- non-optical concerns, counseling, orientation and mobility and other rehabilitation concerns.
- Follow-up care which may address success in using devices for intended purposes, modifications of devices, adjustments and additional training provided.
RENEWAL OF MOA CERTIFICATION
Certification is valid for a two-year period and subject to review by the certification committee. Continuance of certification will be dependent upon contributions to the low vision field by treatment of low vision patients, attendance at Michigan Optometric Association Vision Rehabilitation Committee meetings, low vision symposia, teaching, publications, lecture presentations and other evidence of continuing competency.
REVOCATION OF MOA CERTIFICATION
Certification may be revoked if the holder resigns from the Michigan Optometric Association or acts in any manner which violates the association’s code of ethics or standards of conduct.
Part 2: Vision Rehabilitation Specialists Who Have Not Completed the Voluntary Michigan Optometric Association Low Vision Certification.
VISION REHABILITATION SPECIALISTS WHO HAVE NOT COMPLETED THE VOLUNTARY MICHIGAN OPTOMETRIC ASSOCIATION LOW VISION CERTIFICATION DESCRIPTION:
Vision Rehabilitation Specialists who have not completed the voluntary Michigan Optometric Association Low Vision Certification are like all Doctors of Optometry in the United States who all have had introductory course work in low vision and entry-level clinical care of those with vision impairment or blindness as part of a four year graduate-professional curriculum. Many optometrists in the United States provide low vision care in varying degrees, from a dedicated low vision only practice specialty to providing low vision care in conjunction with family eye care. Low vision specialists in Michigan that are not-certified have not completed the voluntary Michigan Optometric Association Low Vision Certification process. All Optometrists practicing in the State of Michigan are welcomed to seek the certification credential that is overseen by the Vision Rehabilitation Committee of the Michigan Optometric Association. For application materials please log onto www.themoa.org using your American Optometric Association identification number and date of birth or contact the Vision Rehabilitation Committee chair.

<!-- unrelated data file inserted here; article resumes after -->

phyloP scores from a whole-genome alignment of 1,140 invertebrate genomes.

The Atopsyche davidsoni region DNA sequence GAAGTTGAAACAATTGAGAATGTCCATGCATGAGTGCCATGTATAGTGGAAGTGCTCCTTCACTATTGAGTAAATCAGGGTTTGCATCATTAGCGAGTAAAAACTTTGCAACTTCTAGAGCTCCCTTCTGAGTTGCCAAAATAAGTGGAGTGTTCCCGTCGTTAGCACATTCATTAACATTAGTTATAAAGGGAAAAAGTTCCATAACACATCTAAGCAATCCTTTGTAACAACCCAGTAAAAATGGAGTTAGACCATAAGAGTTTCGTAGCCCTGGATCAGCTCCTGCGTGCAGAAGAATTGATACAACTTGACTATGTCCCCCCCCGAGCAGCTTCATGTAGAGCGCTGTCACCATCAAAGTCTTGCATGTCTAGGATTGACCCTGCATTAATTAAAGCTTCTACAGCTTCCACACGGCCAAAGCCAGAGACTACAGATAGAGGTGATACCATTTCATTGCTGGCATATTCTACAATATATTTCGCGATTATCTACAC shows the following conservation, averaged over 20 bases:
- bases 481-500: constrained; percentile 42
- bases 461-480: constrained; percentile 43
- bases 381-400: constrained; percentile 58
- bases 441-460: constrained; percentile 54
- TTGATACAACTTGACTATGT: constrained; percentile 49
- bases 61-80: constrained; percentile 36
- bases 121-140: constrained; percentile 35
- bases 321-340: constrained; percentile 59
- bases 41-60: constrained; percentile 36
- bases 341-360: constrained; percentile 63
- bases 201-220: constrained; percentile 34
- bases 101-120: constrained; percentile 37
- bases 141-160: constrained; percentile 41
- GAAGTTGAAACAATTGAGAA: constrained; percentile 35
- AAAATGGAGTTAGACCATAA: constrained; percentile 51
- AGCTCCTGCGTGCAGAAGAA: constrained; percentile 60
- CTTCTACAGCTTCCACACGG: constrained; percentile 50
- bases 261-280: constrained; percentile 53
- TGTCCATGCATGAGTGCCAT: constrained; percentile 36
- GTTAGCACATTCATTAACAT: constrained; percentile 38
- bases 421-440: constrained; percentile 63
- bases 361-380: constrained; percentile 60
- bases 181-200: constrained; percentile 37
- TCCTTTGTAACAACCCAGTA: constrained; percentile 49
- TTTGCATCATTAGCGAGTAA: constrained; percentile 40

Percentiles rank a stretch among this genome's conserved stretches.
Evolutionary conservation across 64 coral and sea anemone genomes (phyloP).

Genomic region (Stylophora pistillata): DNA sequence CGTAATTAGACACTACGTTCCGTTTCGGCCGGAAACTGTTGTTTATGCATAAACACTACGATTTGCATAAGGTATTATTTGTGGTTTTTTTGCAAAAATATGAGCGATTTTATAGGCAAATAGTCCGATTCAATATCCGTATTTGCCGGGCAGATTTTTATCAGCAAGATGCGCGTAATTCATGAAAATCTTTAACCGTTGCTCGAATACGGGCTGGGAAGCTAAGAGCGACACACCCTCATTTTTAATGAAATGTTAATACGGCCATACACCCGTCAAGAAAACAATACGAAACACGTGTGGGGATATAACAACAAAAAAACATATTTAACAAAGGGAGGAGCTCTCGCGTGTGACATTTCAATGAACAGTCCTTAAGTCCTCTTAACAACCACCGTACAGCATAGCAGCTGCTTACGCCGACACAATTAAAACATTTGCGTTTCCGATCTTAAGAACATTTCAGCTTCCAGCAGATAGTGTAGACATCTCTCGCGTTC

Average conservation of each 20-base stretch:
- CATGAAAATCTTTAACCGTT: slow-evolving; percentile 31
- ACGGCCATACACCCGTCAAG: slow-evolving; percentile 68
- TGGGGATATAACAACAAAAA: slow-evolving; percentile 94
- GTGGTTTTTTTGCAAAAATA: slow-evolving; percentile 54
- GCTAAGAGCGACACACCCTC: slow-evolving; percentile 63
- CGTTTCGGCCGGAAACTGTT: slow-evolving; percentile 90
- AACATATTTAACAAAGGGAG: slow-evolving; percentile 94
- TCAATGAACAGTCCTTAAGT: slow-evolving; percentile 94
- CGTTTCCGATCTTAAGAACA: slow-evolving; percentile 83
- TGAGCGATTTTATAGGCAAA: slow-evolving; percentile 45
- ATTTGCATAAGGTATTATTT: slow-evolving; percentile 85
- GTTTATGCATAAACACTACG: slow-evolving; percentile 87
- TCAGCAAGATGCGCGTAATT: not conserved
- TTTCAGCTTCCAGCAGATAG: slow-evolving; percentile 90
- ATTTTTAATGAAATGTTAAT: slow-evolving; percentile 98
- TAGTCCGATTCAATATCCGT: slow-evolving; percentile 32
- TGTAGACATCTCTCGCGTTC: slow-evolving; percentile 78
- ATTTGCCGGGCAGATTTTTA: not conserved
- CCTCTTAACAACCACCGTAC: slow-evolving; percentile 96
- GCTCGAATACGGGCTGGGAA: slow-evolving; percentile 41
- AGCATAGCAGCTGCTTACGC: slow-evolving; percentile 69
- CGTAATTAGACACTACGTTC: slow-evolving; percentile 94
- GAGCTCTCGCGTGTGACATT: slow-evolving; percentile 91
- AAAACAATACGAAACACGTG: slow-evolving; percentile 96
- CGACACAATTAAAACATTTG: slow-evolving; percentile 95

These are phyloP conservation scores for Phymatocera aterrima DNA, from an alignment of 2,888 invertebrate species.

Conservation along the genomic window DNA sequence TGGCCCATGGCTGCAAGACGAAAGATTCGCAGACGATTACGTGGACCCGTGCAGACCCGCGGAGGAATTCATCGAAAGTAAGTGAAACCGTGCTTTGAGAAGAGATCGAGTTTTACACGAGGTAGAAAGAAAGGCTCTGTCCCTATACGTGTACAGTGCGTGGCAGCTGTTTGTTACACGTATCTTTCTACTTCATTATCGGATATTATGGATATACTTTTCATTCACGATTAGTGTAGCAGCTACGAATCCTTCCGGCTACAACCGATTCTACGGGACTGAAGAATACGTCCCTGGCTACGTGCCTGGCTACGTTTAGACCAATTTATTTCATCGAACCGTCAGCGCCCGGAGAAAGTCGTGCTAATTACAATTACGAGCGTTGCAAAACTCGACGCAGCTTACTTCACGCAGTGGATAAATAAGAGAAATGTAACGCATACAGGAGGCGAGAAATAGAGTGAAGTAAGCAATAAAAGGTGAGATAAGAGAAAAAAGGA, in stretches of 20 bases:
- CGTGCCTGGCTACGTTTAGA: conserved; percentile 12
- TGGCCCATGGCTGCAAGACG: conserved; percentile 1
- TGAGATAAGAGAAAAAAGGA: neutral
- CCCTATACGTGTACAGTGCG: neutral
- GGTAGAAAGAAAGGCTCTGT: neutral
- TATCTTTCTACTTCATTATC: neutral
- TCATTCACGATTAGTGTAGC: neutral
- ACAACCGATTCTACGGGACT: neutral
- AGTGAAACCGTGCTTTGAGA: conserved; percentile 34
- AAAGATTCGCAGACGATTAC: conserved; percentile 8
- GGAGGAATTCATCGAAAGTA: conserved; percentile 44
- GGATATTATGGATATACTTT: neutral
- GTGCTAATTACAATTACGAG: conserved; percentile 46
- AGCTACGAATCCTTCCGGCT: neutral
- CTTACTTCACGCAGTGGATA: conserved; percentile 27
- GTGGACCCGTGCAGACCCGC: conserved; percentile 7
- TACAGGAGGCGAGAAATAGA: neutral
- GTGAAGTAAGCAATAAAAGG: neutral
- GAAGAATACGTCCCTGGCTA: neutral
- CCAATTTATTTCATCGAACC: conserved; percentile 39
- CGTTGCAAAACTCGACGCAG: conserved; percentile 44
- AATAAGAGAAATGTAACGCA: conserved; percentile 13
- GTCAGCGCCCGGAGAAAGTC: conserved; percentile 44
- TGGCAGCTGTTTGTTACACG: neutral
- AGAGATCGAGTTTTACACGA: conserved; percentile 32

Case Study: Onsite Workplace Clinic
Client Spotlight – Manufacturing Facility
An international automotive and aerospace manufacturer with a Michigan facility turned to National Diagnostic Services for a 24/7 onsite medical clinic. The board-certified, physician-led clinic is staffed by a nurse practitioner and incorporates the latest advances in medical care, education and prevention.
Employees and their families who are covered by the manufacturer for healthcare may visit the onsite clinic 24/7 with zero deductibles and copays—eliminating the need for high cost options such as urgent care clinics and hospital emergency rooms. The onsite clinic eliminates wait times and other barriers to seeking treatment with walk-in access, appointments, integrated care with their primary care physicians, and healthcare workshops.
Initial Results and Pay-Off
Client’s Extended Pay-Off of the Onsite Medical Clinic
Several workers at this manufacturing plant independently came to the onsite medical clinic and presented a similar yet highly unusual skin rash. The onsite Nurse Practitioner coordinated a telemedicine visit with a dermatologist and used an onsite dermascope. They diagnosed the multiple cases and notified plant management; who then isolated the cause of the rash to a new chemical recently introduced in the plant.
Without the onsite clinic, each employee would have visited their own doctor resulting in multiple diagnoses and treatments. Each doctor would not benefit from seeing the pattern across multiple employees. The problem likely would continue for an extended time, with more employees obtaining the rash and thus more doctor visits; and associated costs.
The onsite clinic allowed for recognition of the pattern across multiple employees, which in turn led to quickly pinpointing the irritant’s source, uniform treatment and greater workplace safety measures. The clinical team followed up with an education workshop for workers at risk of chemical exposure.
"We knew investing in an onsite medical clinic was a bold choice. We reaped the expected benefits and so many more. Employee adoption was even higher than we anticipated—a real win/win for everyone."